In accordance with the invention, it is not necessary as in the prior art for the semireflecting layer 6 to have a transmission strictly equal to its reflection since the reflected and transmitted signals are added. Thus a multidielectric layer without absorption may be used and a response equivalent to that of a single detector may be obtained after addition of the reflected and transmitted signals.
The noise corresponding to each point of the alignment of detectors which the invention allows to be reconstructed fictitiously is multiplied by √2, since the two detectors corresponding to each point are substantially identical and since their uncorrelated noises are simply added quadratically.
According to the invention, the signal to noise ratio is degraded by a factor of √2 whereas it is degraded by a factor of 3 to 4 in the case of the known prior art optical abutment.
In FIG. 5, the evolution of the signal to noise ratio has been shown in the case of mechanical abutment as a continuous line. In the case of the prior art optical abutment as a broken line is used and in the case of the optical abutment of the invention a dotted line is used.
According to the invention, the signal to noise ratio is therefore situated at about 0.7, whereas for the same detector technology it is equal to 1 for mechanical abutment and to 0.3 for the prior art optical abutment.
In the case of an inoperative detector, whether it is a result of a manufacturing defect or of a defect occurring subsequently, the invention allows a signal to noise ratio of about 0.5 to be obtained.
For known abutment devices, in the case of an inoperative detector, the signal to noise ratio is zero, as is illustrated in FIG. 5.
In accordance with the invention, if a detector is not operating, the detector with which it is associated will however supply a signal. The signal to noise ratio is then substantially equal to 0.5. Of course the inoperative detector should not be taken into account for summation of the signals.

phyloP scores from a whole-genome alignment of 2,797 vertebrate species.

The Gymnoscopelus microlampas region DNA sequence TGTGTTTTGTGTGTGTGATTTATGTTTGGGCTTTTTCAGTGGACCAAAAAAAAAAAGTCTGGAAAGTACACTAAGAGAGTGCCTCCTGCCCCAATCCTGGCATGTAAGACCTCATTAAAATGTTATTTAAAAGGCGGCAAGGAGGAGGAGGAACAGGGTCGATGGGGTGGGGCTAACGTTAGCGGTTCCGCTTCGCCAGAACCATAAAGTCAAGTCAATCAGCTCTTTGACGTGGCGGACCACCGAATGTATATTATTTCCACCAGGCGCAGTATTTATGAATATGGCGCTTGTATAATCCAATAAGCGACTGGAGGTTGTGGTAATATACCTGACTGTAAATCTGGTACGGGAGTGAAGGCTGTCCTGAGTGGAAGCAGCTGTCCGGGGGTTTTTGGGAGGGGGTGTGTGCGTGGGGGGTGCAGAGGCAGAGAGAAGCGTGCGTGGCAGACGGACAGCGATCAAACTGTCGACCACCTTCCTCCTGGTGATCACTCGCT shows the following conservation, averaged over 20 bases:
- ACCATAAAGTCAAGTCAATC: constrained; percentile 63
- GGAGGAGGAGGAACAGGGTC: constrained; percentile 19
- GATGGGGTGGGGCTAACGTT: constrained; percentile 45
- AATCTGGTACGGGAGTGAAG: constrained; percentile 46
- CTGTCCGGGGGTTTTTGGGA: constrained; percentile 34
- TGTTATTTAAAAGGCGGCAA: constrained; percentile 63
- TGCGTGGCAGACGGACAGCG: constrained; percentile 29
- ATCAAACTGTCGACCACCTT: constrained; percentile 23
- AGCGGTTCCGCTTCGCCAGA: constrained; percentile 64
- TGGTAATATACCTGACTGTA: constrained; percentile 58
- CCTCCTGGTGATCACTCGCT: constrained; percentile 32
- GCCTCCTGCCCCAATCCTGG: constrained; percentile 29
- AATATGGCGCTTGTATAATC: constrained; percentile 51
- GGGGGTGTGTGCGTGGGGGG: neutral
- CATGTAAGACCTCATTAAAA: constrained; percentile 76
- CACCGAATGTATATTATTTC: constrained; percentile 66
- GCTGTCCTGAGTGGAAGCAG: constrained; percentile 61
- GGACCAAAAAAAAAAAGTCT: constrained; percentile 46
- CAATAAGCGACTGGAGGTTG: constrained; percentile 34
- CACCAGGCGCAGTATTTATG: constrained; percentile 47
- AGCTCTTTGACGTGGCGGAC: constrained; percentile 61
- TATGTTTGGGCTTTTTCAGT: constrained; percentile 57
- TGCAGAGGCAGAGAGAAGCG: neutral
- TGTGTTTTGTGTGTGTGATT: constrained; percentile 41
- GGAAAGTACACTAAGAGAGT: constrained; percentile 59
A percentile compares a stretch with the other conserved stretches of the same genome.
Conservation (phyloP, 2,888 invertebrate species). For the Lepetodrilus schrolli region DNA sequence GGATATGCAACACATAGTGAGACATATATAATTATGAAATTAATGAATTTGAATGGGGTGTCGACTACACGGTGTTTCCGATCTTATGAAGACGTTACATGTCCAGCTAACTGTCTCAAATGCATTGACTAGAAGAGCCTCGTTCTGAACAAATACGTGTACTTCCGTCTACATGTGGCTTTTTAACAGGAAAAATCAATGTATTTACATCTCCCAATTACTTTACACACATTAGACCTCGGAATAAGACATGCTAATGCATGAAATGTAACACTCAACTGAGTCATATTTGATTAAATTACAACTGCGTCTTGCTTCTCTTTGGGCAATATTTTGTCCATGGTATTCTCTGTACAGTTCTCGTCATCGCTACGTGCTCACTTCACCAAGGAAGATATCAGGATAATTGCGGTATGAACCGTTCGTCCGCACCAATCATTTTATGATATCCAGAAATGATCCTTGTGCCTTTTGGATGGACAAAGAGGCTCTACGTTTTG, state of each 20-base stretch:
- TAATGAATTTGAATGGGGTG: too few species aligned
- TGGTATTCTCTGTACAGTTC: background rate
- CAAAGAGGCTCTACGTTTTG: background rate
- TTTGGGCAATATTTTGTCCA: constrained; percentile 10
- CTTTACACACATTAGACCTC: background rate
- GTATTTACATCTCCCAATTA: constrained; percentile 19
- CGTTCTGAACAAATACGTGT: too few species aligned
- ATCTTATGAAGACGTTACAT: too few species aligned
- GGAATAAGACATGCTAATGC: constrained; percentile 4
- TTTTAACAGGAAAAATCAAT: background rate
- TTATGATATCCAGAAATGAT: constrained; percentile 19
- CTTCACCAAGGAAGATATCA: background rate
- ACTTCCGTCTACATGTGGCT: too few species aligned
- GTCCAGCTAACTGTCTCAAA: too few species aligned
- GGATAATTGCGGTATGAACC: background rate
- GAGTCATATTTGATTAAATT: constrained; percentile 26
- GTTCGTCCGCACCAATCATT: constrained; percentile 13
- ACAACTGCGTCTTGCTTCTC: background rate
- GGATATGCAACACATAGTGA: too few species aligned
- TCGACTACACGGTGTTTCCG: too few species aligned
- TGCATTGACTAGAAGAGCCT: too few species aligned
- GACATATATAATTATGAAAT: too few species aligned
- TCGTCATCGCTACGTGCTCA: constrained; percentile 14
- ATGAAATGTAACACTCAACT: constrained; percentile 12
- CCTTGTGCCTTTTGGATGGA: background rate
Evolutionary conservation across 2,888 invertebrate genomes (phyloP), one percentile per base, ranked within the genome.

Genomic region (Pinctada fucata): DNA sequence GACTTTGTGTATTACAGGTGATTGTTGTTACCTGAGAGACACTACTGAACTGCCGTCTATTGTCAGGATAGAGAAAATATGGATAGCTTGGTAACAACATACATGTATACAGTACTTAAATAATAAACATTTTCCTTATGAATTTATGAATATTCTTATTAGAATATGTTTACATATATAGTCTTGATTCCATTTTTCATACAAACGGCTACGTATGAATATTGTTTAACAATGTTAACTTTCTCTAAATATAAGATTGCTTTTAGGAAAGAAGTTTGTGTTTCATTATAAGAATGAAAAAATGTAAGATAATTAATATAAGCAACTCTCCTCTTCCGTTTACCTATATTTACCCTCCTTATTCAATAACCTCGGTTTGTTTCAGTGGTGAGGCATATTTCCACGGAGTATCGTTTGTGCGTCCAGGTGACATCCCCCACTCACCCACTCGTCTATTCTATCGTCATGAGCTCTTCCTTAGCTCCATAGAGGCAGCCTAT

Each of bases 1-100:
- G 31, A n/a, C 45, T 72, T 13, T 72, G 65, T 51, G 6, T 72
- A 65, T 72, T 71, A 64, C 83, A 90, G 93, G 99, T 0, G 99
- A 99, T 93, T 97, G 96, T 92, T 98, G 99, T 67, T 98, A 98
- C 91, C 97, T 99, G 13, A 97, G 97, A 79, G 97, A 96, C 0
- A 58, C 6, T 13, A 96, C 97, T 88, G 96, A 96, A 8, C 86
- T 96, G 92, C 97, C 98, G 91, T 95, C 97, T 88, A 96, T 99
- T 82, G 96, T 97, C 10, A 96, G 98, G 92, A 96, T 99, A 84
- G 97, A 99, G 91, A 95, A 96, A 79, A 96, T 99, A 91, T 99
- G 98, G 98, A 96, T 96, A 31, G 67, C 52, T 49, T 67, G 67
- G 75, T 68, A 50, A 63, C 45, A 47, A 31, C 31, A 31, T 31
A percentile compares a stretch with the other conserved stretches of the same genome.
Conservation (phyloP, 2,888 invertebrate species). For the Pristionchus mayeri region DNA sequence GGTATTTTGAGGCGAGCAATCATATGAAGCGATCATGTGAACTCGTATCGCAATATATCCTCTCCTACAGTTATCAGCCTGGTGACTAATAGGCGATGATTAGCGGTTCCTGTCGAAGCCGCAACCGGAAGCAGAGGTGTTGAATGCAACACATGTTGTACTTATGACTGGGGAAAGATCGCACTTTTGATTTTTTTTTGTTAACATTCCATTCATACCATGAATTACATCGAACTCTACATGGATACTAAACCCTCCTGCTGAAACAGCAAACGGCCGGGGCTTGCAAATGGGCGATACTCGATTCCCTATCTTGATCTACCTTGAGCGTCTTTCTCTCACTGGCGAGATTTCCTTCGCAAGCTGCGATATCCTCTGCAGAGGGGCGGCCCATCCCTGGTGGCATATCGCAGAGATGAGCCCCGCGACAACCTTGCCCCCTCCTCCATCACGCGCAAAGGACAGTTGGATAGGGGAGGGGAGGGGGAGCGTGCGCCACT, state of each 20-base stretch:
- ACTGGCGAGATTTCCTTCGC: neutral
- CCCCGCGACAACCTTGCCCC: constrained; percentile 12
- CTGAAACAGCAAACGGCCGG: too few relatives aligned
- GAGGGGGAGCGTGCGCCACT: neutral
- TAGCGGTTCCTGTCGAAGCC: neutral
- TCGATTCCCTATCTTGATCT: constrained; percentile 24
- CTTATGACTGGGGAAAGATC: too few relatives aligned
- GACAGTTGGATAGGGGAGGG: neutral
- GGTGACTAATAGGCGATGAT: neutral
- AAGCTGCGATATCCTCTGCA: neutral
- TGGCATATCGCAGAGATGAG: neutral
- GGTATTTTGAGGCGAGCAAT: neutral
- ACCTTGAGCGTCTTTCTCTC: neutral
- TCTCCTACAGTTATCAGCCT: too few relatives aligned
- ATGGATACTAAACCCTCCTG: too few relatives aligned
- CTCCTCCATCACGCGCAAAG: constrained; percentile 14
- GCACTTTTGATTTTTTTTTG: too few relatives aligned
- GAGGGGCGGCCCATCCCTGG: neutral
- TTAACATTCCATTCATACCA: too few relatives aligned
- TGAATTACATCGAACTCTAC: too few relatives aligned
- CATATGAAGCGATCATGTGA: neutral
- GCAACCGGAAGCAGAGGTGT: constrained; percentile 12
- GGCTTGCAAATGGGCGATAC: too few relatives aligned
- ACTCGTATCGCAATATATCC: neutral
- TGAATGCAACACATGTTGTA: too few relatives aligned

This operation of locating the inoperative detector does not substantially complicate the operation of the device because the signal delivered by each detector is modified by a correction coefficient related to the detector, and to the defects of the optical system . . . , and which requires each detector to be examined successively for determining this correction factor. During this operation, it may be determined which detectors are not operating.
At the junction between two strips, for example strips n and n+1, it is shown in FIG. 5 that, in the case of mechanical abutment, there were missing points for which the signal to noise ratio is zero and that the neighbouring points could be damaged and have a degraded signal to noise ratio.
In the case of the optical abutment of the prior art, there is generally no deterioration of the signal to noise ratio at the junction of two strips;
In the case of the invention, at the junction between two successive strips, there is at least one point which corresponds to only one detector.
Thus in FIG. 4, the detector d5 will alone supply a signal for it corresponds to the junction of two strips carried by the other face of the optical system.
At the junction between the two strips, since a single detector is used which only receives half of the signal, the signal to noise ratio is substantially of the order of 0.5.
In the case of infrared detectors of the BLIP type--background limited infrared photodetector--there is practically no increase in noise because the signals from the two detectors are summed because the noise comes from the radiation received and not from the detectors themselves.
The signal to noise ratio is therefore substantially equal to 1.
Of course the invention may be used if it is desired to reconstruct several lines of detectors, and not a single line. In this case each face of the optical system used carries several alignments of detector strips. The optical abutment device of the invention is therefore applicable to all sorts of mono or bidimensional detector mosaics.
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|U.S. Classification||250/214.1, 257/E25.005, 257/E31.127, 250/208.6|
|International Classification||H01L31/0232, H04N1/193, H04N5/225, H01L25/04, H04N5/335|
|Cooperative Classification||H04N1/193, H04N1/1937, H01L25/042, H01L31/0232, H01L2924/0002, H04N1/1934|
|European Classification||H04N1/193Q, H04N1/193R3, H04N1/193, H01L25/04C2, H01L31/0232|
|16 Apr 1986||AS||Assignment|
Owner name: THOMSON-CSF, 173, B1, HAUSSMANN 75008 PARIS FRANCE
Free format text: ASSIGNMENT OF ASSIGNORS INTEREST.;ASSIGNORS:ARQUES, MARC;MOY, JEAN P.;REEL/FRAME:004541/0879
Effective date: 19860409
|10 Dec 1991||REMI||Maintenance fee reminder mailed|
|10 May 1992||LAPS||Lapse for failure to pay maintenance fees|
|14 Jul 1992||FP||Expired due to failure to pay maintenance fee|
Effective date: 19920510